I have a stye. A big un. For those of you who don’t know what a stye is, it’s essentially a zit (gross) inside your eyelid (grosser). It makes your eye puff up and feels like you have a conjoined twin tightly curled up behind your lashes. Also, it hurts. That little twin is just writhing around in your lid and there’s nothing you can do about it. Nothing. Crying only angers the twin. Don’t cry. Do. Not.
I started feeling it one evening as I thoroughly removed my make up, and thought, “Oh no. Not this. Please. No. Maybe if I gently massage the base of my lashes… maybe if I soak my eye in warm salt water… perhaps a hot compress?” Too little, too late. The stye had set up camp and was ready for battle.
I woke up the next day and looked in the mirror. It was alarming. And by that I mean even more alarming than usual, as a fresh-faced Tamale can be a bit jarring to even the most familiar viewer. The stye was a beast. Swollen and red, it looked like an angry grape on my face and I knew that it was gonna be a rough day. To make matters worse, because it’s a bacterial infection, it’s recommended that you throw away your make up and refrain from painting on a lady face while you heal. GUH.
Now, I am not the kind of gal who “needs” to wear make up. I don’t bust out the roller brushes to take out the trash, or slap on the liner before I dash to the laundry room. I think ladies in their natural state are just lovely and I have been blessed with clear skin (Knucks, God. Knucks.) However, I do enjoy presenting myself to the world in a certain way- a way that generally involves a dramatic transformation into an almost drag queen like creation. It’s fancy and I like it. Now, not only was I to not fancy my face up, but I had no means of shielding the good people of Chicago from the bitter sibling, raging on my lid. Double hit. I was defenseless. Down for the count.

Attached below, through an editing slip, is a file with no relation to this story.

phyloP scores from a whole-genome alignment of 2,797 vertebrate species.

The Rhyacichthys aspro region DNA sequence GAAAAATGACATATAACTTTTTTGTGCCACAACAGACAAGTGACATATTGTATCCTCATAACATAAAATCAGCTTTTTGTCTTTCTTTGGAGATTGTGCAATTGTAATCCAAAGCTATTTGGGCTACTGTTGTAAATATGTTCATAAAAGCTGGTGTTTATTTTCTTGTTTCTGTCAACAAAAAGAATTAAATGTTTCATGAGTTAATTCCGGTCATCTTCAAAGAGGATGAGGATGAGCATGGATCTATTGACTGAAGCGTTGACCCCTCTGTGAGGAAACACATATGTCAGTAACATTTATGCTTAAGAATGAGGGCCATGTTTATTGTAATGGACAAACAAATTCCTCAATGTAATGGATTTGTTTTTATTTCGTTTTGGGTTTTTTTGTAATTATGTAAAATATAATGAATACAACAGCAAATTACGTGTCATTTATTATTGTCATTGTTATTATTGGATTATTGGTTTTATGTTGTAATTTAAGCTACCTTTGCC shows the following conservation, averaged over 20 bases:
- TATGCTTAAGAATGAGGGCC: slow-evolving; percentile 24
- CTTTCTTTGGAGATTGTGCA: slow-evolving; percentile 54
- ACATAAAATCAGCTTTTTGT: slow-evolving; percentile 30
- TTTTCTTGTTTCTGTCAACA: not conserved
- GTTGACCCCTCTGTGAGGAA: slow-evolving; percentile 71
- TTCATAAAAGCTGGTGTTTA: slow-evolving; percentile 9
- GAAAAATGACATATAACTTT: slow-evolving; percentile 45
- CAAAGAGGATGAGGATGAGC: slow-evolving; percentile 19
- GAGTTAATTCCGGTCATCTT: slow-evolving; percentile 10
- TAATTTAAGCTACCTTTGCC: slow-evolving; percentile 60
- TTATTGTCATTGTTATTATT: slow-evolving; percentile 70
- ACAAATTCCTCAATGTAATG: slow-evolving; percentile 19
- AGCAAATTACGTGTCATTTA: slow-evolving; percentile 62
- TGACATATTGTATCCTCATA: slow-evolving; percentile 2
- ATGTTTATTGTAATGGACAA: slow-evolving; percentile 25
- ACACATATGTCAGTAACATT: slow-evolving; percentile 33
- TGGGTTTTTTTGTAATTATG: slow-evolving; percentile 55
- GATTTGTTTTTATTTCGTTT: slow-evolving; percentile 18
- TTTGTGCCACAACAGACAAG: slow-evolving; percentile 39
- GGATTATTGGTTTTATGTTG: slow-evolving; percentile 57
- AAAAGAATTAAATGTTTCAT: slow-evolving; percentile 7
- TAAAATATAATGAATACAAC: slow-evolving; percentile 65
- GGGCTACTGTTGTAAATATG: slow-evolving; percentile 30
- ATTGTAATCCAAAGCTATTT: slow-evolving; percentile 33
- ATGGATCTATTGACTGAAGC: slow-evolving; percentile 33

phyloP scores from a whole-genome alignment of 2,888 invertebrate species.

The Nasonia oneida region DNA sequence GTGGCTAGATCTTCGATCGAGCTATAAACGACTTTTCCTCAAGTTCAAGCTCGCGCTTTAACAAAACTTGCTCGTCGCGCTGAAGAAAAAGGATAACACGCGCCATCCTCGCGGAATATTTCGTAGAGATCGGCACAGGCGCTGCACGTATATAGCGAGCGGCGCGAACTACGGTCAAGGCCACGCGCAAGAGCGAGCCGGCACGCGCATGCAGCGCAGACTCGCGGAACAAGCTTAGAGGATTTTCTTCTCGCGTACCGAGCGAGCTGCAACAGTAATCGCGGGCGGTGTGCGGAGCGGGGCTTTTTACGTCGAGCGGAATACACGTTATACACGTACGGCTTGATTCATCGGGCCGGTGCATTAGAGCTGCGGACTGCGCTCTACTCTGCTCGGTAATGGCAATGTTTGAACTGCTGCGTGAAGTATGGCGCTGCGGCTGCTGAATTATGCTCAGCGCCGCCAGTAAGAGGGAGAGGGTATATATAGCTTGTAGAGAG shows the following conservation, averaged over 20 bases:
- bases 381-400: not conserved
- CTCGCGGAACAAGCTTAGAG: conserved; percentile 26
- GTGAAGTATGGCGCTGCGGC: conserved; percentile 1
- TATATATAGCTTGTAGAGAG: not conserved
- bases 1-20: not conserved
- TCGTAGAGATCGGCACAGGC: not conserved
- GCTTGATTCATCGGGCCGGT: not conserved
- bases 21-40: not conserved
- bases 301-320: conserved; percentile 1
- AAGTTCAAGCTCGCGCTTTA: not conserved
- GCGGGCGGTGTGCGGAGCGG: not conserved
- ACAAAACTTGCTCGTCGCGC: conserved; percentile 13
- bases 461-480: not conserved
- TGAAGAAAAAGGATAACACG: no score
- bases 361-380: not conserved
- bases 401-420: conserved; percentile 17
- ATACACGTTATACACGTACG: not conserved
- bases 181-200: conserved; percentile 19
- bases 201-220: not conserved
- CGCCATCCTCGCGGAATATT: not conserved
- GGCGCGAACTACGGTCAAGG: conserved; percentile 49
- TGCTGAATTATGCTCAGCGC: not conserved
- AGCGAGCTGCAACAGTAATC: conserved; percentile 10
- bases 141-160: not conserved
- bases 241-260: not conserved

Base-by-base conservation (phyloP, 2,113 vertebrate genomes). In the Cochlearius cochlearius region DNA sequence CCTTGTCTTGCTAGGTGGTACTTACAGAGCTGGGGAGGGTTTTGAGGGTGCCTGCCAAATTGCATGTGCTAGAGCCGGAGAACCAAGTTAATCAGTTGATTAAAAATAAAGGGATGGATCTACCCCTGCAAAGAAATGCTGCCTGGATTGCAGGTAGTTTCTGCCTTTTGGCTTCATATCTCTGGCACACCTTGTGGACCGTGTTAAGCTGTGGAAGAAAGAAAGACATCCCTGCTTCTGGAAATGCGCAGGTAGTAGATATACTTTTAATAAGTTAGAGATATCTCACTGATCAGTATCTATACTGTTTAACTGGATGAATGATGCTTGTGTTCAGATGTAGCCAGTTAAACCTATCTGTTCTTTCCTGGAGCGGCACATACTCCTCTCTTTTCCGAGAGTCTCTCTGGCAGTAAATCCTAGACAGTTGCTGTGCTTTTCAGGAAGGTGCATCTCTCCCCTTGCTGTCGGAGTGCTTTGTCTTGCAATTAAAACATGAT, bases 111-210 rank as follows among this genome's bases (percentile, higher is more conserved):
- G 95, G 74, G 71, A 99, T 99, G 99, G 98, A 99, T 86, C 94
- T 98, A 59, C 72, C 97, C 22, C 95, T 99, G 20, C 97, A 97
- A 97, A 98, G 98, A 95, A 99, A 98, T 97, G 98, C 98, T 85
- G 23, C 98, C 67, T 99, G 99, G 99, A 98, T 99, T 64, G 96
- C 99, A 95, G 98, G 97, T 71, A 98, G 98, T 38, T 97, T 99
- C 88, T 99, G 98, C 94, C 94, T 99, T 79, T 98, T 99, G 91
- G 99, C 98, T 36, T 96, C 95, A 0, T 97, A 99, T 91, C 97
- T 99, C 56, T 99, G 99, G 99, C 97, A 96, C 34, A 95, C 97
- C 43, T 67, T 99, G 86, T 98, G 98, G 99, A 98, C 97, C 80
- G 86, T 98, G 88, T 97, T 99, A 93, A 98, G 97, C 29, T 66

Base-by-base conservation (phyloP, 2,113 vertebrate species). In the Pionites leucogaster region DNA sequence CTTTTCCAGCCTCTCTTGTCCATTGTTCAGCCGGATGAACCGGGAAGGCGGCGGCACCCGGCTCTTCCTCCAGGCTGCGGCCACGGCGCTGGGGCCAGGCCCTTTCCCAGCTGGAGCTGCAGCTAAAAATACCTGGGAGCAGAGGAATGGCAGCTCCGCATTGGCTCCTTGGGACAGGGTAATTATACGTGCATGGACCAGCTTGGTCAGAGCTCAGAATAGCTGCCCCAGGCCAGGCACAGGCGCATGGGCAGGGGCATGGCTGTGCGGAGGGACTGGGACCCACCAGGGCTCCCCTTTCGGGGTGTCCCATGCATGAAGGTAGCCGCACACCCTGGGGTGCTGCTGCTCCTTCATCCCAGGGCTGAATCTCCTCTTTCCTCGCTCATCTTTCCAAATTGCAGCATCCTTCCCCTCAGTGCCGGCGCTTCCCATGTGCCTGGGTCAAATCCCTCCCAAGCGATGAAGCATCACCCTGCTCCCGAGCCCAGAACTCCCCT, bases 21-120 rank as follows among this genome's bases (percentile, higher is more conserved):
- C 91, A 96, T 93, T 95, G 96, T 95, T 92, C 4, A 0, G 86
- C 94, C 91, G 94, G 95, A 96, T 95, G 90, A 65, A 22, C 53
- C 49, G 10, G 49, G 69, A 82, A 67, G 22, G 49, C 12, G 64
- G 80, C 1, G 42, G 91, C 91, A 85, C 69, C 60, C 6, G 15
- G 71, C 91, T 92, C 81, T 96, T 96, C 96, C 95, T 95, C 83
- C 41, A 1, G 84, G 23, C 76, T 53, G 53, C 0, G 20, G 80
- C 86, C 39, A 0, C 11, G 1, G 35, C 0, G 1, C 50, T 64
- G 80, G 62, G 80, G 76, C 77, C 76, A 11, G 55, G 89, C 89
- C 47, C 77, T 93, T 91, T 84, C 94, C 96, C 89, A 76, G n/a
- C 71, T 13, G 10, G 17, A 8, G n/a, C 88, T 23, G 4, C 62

I decided to save others the social challenge of managing their freak out once they discovered the horror of my eye “situation”. I placed a nice, neutral toned patch over the offending appendage. Once at work, I decided to draw a cartoonish eye over it, to create continuity and levity. What I succeeded in doing was creating an interesting social study. People didn’t want to call attention to it, but seemed desperate to acknowledge it at the same time. I began to play.
I would deliberately look at people to invite a returned gaze. They would initially return the eye contact, then, one after another, I watched a pattern emerge. They would register the deformity, have a reaction, be embarrassed about the reaction, and work really hard to engage me in a way that smoothed it over. It was awesome.
In the elevator, I would stand to the far left, and look down as people entered. Then, as we engaged in our normal elevator banter, I would turn to them, exposing my strange eyeball while talking. Gasp. Pause. Enthusiastic chatter. Walking to lunch, I engaged acquaintances at the stoplight behind dark sunglasses, then reveal the surprise. Gasp. Pause. Enthusiastic chatter. The students interviewing for work aide positions were highly motivated to not call out my oddity. “Hello. Please have a seat.” Gasp. Pause. Enthusiastic chatter. I asked them questions that used the word “I” and stared as they avoided making direct eye contact while answering. “I’m looking for detail oriented workers- those who cross their t’s and dot their… lower case j’s.” Frozen expression. Priceless.